Wednesday, November 13, 2013

Well, enough of you kind folks have inquired as to how my class went on last Friday, I've decided to indulge you.  ;)

As part of my grad school curriculum, I was given the opportunity to teach an undergrad Marriage & Family Therapy class for one day.  My topic was "Ethical Dilemmas" and to be honest, only a few weeks ago I probably knew as much about the topic as any of you (or possibly, much, much less).  So, I did what any good American would do, and began with googling "what is ethics" and went from there!

Certainly, I was able to read ahead in my studies (since, ironically, we have yet to cover this subject in my own grad classes - yikes!) and track down some literature that helped me learn more about the subject and led me to do what every good teacher ends up doing when preparing for a class:  scavenging YouTube clips of relevant material.

The class I taught was about 20 students, mostly upperclassman, and the majority were female.  The professor met me at the beginning of class and was incredibly encouraging as I set up my prezi ("prezi" is the new hipster method of PowerPoint as I've recently come to find out) and looked out upon my, I mean students.

I figured I probably looked a million years old to them and while I may have smiled back with a trying-to-hard-to-get-them-to-like-me smile, I knew they expected me to know what I was talking about when I opened my mouth, and that was an exhilarating and daunting feeling.  Lucky for me, I was armed with a bag of KitKats and fake-it-till-you-make-it confidence that none of them seemed the wiser to.

I introduced them to ethics, what it was, what makes up an ethical dilemma, and we began watching a variety of clips I pulled to demonstrate the breadth of how and where and why ethical dilemmas present themselves among the most mundane to the most dramatic of circumstances.  Hunger Games, Breaking Bad, Grey's Anatomy, and an old smoking ad that showed a medical doctor endorsing Camel Lights helped spur our conversation about recognizing the ethics in a variety of situations.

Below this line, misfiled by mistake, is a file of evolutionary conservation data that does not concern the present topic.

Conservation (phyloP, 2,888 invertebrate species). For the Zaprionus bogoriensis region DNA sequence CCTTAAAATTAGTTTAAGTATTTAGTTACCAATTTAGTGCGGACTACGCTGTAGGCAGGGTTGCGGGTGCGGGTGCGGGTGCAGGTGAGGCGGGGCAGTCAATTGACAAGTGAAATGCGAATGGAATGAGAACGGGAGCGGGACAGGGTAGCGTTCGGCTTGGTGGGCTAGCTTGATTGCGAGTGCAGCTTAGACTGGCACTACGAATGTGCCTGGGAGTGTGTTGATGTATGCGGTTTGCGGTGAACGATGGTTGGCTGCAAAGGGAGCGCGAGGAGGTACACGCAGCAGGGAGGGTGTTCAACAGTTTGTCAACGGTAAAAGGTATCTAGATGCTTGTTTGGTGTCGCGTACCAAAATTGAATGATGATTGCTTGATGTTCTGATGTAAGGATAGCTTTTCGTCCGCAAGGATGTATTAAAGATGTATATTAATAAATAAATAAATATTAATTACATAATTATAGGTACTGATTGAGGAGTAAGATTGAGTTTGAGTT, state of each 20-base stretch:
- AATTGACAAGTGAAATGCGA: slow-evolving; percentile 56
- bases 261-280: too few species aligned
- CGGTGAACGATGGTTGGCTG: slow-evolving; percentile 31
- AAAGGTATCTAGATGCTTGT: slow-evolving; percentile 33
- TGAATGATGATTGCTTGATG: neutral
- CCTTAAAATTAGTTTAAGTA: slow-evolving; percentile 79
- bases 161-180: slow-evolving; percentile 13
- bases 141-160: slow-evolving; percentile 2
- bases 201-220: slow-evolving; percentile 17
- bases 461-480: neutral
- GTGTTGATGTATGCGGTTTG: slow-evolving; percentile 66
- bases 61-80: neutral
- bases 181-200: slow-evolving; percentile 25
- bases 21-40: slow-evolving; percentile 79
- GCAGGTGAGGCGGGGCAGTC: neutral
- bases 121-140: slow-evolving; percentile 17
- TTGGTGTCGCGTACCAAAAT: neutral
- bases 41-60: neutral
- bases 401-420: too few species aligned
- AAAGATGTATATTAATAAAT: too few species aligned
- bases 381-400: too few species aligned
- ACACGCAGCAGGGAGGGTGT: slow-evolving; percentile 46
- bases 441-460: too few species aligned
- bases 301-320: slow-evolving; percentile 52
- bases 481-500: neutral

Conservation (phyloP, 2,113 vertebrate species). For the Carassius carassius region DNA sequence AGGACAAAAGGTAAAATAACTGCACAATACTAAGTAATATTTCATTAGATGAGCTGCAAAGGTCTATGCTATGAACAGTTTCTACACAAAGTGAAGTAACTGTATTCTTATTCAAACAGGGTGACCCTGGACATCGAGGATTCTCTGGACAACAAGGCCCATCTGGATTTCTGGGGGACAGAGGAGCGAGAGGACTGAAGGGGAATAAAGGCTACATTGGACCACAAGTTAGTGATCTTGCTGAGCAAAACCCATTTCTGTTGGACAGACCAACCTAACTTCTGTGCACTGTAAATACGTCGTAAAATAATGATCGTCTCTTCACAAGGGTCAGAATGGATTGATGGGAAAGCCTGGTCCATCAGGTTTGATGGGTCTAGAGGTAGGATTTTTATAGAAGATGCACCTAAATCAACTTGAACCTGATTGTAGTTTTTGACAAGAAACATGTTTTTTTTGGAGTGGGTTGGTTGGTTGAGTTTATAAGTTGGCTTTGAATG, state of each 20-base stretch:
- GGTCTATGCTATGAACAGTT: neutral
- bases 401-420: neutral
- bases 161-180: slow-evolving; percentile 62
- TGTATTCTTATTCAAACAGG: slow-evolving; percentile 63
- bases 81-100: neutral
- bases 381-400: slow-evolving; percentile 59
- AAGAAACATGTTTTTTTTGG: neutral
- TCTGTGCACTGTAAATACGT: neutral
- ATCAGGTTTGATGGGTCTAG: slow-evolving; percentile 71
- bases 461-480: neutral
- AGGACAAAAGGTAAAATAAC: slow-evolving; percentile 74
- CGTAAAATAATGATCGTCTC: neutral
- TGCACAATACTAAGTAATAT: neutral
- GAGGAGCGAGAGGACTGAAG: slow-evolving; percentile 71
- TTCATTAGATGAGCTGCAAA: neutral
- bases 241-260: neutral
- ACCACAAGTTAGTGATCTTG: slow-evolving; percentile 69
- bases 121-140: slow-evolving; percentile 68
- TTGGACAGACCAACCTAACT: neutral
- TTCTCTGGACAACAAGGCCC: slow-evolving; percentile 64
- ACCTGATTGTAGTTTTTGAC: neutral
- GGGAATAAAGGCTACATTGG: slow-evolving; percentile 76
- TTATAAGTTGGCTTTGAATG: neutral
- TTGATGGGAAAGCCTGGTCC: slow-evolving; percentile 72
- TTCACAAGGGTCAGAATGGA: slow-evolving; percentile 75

Finally, I showed them the "ethical dilemma of all ethical dilemmas" and played the clip of Sophie's Choice that I'm sure left them all scarred for life.  To my surprise, one student actually knew the name of the film and the cinephile in me was proud that apparently someone is still teaching these kids pop culture influences within cinematic history.

After this, I broke them into groups where they came up with their own ethical dilemmas and had to distinguish the two sides (at least) to the situation and give pros and cons (or, cons and cons) for each side.  This played out well (the KitKats didn't hurt) and they seemed genuinely engaged as they shared their dramatic scenarios which ranged from heart transplant narratives to euthanizing a family pet.

With each story, I then (here's where my extemporaneous speech background comes in handy!) "upped the ante" on the spot and made the choices even harder.  For example, one group suggested the ethical dilemma of choosing between giving a heart transplant to a mother or a doctor...and after we discussed that, I said "what if it was an elderly nobel prize winner and a twenty-year-old criminal?"  It was nice to see the wheels turning in their heads.

I wrapped up the class with some talk about the Code of Ethics that therapists abide by, what that means and how we use it and/or struggle with it.  And, I gave them the basic outlines for assessing situations within therapy that might present ethical dilemmas and how those are approached in professional practice.

Overall, it was awesome.  It was refreshing to be in front of a group of students who were respectful and engaged.  I don't think I'll be applying for any teaching positions any time soon, but I'm grateful for the experience and humbled that my colleagues entrusted me with the responsibility of it.  It also makes me really, truly grateful for my college professors (past and present) and the unseen amounts of time and energy that they surely pour into their work day in and day out.  Wow.

Professor Pardy, signing off.

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